Budget as poll strategy: PC plan to contain Modi, placate Nitish

Congress plans pro-people image to bracket Modi with corporate and super-rich


Ajay Singh | March 1, 2013

The budget has practically begun the countdown for the general elections next year. There are all indications that the political chessboard has been clearly laid out and moves have been initiated to checkmate rivals.

Also read: Budget 2013: More politics than economics

Finance minister P Chidambaram has taken a lead on behalf of his party and initiated clever moves to encircle the BJP in general and Gujarat chief minister Narendra Modi in particular. This is why he went out of the way to placate Bihar chief minister Nitish Kumar by endorsing his demand for redefining the criteria of backwardness of states for which they get extra central funds.

In recent months, Nitish Kumar has been pressing this demand for a special status for Bihar, so that the state can get central assistance for catching up with developed states. He has been campaigning on this issue in the state and is expected to hold a major rally in Delhi shortly. Chidambaram's endorsement of Nitish Kumar’s demand was carefully calculated to create confusion in the NDA. That he succeeded in his objective was evident from the praise he won from the JD(U).

Given the fact that Nitish Kumar is averse to the positioning of Modi as the campaign leader for the BJP, Chidambaram has shrewdly offered bait and Nitish Kumar has shown an inclination to bite it. All this is bound to set alarm bells ringing within the NDA.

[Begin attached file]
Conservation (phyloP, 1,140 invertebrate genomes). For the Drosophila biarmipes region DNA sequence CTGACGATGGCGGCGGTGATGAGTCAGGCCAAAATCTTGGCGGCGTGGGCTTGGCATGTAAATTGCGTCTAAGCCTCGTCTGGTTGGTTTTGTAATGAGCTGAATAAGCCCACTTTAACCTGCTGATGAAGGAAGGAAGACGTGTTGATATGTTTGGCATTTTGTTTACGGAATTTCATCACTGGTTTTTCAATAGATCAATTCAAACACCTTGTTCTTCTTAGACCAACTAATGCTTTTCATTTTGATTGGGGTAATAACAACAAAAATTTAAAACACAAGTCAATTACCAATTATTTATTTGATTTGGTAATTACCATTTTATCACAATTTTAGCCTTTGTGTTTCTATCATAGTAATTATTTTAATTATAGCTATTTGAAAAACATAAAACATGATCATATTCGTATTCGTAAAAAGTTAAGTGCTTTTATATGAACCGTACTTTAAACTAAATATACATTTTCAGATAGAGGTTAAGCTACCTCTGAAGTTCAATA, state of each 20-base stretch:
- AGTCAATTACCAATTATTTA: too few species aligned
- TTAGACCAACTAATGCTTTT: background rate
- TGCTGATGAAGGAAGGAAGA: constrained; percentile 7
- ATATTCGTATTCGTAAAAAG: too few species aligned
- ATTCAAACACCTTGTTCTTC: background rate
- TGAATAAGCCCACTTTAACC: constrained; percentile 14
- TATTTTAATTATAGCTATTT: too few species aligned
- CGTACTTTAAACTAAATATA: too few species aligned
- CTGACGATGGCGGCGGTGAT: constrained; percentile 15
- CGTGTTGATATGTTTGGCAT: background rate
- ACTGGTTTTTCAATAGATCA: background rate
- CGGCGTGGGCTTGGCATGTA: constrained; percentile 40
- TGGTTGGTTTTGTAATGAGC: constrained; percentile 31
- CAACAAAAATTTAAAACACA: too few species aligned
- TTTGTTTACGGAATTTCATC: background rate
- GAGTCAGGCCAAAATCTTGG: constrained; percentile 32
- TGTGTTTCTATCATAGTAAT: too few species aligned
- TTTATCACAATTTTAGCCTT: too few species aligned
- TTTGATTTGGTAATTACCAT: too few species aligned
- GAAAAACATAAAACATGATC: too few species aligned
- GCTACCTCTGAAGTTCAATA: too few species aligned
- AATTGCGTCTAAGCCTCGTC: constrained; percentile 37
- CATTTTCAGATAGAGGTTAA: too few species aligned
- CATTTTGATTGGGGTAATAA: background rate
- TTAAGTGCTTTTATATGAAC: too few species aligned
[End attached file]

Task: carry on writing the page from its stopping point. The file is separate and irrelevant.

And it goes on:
While winning over Nitish Kumar is a master strategy and indicates that the Congress is working to a plan for the general elections, Chidambaram's budget has been carefully designed to give an impression of it being anti-super-rich and pro-poor. The socialist thrust of the budget was no doubt in alignment with the Congress strategy of identifying the party with the common man.

But the decision to impose surcharge on the super-rich was intended to keep a distance from the corporate India in the wake of a series of scams which showed collusion of the UPA regime with certain corporate houses. Apparently the move was aimed at neutralising the insinuation that the government has been promoting crony capitalism. However the underlying political message was deeper given the fact that most of the corporate houses are seen as lobbying for Modi.

The Congress seems to be counting on the assumption that the party's pro-people image would get strengthened if there is a clamour among the super-rich in favour of Modi. By this one stroke, Modi could be bracketed with corporates and the super-rich. By all accounts, the budget seems to be unfolding the UPA strategy to encircle Modi and contain him much before he can grow bigger for his boots.



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